Please continue the conversation, or tweet me @carolCNN. Thanks, as always, for your comments.


COSTELLO: The Heat is on in the NBA. Lebron James and the NBA champs won their 24th straight after mounting an amazing comeback.

Andy Scholes is here with today's Bleacher Report.


The Heat are now just nine wins away from tying the 71-72 Lakers for the longest winning streak in the NBA history. And the way they kept their streak alive last night in Cleveland was incredible.

The game got off to an odd start. The tip-off was delayed about 35 minutes because the scoreboard was leaking some sort of liquid. Now, the delay must have affected the Heat, because they fell behind by 27 points. And teams trailing by 27 or more in the second half had come back to win only five times in 2,018 games, coming into last night.

But once again, Lebron would not be denied. He led a furious comeback in the final 18 minutes. He finished with a triple double as the Heat win in amazing fashion, 98-95 to keep the streak alive.

And one of the craziest moments from last night's game is the number two story in the line up on right now. A Cavs fan donning a "We miss you, Lebron" t-shirt ran on the court in the fourth quarter, but he didn't rattle King James.


LEBRON JAMES, NBA PLAYER: He just said he missed me and come back, please, and I didn't have much time to say much to him, because, you know, the security got to him. But I just patted him on the head.


SCHOLES: And playing games for the big dance wrapping up last night. LaSalle back in the tournament for the first time in 21 year and has no problem with Boise State. They won 80-71 and will play Kansas State on Friday. Rounding out the field of 64 will be James Madison. The Dukes won their first tournament game in 30 years, taking care of LIU Brooklyn 58-55 to earn them a matchup with one seed Indiana in round two. By now you should have your brackets filled out and ready to go for today's action. And in case you had any hope of ending up with a perfect bracket, let me end that for you right now. The odds of filling out a perfect bracket are 1 in over 9.2 quintillion.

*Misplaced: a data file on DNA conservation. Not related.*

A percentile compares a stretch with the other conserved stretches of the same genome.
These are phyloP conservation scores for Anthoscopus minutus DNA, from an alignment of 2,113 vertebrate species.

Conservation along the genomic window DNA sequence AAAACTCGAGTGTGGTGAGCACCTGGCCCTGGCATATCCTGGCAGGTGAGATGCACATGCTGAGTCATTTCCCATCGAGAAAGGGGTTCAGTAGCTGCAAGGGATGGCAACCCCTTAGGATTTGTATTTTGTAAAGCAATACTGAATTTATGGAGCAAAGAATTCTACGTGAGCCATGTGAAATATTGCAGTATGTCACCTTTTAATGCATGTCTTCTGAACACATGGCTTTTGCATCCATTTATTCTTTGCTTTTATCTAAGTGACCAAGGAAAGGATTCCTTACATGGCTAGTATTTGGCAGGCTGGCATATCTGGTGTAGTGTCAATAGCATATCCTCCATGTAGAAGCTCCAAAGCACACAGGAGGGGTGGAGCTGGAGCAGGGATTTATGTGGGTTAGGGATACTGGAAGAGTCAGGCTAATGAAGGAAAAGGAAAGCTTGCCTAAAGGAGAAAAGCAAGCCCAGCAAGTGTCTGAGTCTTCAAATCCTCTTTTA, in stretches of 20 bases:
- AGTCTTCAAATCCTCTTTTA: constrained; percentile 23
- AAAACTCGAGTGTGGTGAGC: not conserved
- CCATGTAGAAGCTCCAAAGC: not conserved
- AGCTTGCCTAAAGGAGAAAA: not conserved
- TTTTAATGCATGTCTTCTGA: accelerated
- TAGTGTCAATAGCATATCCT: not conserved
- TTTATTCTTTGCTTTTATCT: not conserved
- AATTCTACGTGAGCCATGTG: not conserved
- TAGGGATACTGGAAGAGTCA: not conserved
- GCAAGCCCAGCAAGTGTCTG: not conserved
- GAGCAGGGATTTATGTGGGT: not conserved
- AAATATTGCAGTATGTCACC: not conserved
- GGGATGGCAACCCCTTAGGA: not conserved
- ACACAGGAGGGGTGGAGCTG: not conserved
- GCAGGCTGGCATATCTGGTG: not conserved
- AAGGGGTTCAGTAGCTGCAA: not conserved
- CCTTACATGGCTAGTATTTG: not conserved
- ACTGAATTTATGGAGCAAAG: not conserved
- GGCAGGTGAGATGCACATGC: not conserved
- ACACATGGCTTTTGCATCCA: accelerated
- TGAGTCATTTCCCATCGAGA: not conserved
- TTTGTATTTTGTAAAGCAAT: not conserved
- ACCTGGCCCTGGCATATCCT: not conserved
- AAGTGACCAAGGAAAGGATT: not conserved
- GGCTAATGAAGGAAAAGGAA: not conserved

Now to put that number in perspective, if all the people on earth filled out bracket per second it would take over 43 years to fill out every possible brackets. Also of all possible brackets were stacked on top of each other, the pile would reach from the moon and back, over 1.1 million times.

Carol, there is some good news. If you know something about basketball and the tournament, like 16 seeds don't beat one seed, your chances increase to 1 in 128 billion.

COSTELLO: How long did it take you to figure out all that math Andy?

SCHOLES: I'm crunching some numbers. I had my calculator out earlier today going through it.

COSTELLO: I heard it exploding. Thanks Andy.

The next hour of "CNN NEWSROOM" starts right now.

Happening now in the NEWSROOM, 50 Chicago elementary schools closing. Mayor Rahm Emanuel set to announce the plan today. Critics say it targets minorities and the poor.



UNIDENTIFIED FEMALE: Any part of Chicago that's trying to rebuild, the neighborhood is important.


COSTELLO: Parents, as you heard, they want answers.

Also, accused of slapping a baby on a flight. This man says he is not guilty, he was just stressed out.

And racing against time to make a life or death decision, his own son on life support.

Also the legal battle over Monster Energy drink. The caffeine stays the same but there is a major change --